Business professor publishes research on male, female loyalty in retail sector
Men and women consumers take different paths to retail sector loyalty, according to an article published in a recent issue of the Journal of Retailing and Consumer Services.
In the article titled “Negative Emotions, Value and Relationships: Differences between Women and Men,” Dr. Barry J. Babin, the Max P. Watson Professor of Business and chair of the marketing and analysis department in Louisiana Tech’s College of Business, and co-authors A. Borges and J.S. Boles addressed the question: “How do men and women come to be in committed relationships – at least with retailers and service providers?”
The article notes that the key difference to loyalty for men is repeated behavior. Once a male consumer repeats a behavior, he tends to become loyal and committed to that decision, the authors note. For men, after all, it’s a decision made and having to consider alternatives challenges the quality of that decision.
On the other hand, women like to shop around, according to the article. The authors point out that even after repeating behavior, women like to consider options. In this sense, building loyal clientele amongst a largely female marketing segment is a more elaborate process.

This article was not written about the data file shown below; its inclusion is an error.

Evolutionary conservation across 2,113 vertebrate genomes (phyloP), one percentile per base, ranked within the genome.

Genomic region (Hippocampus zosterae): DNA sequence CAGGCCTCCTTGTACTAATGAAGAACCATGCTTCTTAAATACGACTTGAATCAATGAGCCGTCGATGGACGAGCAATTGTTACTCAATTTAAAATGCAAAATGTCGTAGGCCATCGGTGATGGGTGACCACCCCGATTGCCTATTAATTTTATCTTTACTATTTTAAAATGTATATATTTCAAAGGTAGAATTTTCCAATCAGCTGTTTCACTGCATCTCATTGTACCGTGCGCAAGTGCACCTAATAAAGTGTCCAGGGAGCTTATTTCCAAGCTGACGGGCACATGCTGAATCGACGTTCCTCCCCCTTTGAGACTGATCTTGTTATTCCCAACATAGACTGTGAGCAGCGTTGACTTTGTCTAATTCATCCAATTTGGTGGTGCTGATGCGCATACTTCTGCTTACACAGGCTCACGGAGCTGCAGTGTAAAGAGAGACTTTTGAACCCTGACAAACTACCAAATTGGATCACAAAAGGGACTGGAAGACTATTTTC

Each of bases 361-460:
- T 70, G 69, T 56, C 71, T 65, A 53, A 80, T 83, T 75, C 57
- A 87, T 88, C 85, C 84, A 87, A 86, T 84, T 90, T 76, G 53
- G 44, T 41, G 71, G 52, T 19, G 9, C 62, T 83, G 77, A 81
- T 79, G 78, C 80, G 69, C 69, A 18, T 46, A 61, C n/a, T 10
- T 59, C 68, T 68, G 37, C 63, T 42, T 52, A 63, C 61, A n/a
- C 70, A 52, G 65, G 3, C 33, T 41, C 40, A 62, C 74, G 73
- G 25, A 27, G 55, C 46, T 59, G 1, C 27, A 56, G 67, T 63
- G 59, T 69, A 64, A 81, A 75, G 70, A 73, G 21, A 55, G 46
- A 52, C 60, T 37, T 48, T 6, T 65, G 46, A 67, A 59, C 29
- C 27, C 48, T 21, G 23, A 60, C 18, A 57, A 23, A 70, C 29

While the research doesn’t suggest that either men or women experience more negative emotions when shopping, the results do suggest that women respond more to negative emotion. For women, negative emotions lead to reduced value perceptions and reduced loyalty. The results do suggest that building commitment among female consumers may be more complex than for male segments.
The authors note the major implication of the finding for businesses is the need to consider the gender makeup of their market segments when building relationship marketing strategies.Babin has served as chair of Louisiana Tech’s marketing and analysis department since 2007. He earned his doctorate from Louisiana State University in 1991 and is respected for his research in the area of consumer and employee interface within the exchange environment and he is coauthor of the world’s leading text on multivariate data analysis. Written by Reggie Owens – firstname.lastname@example.org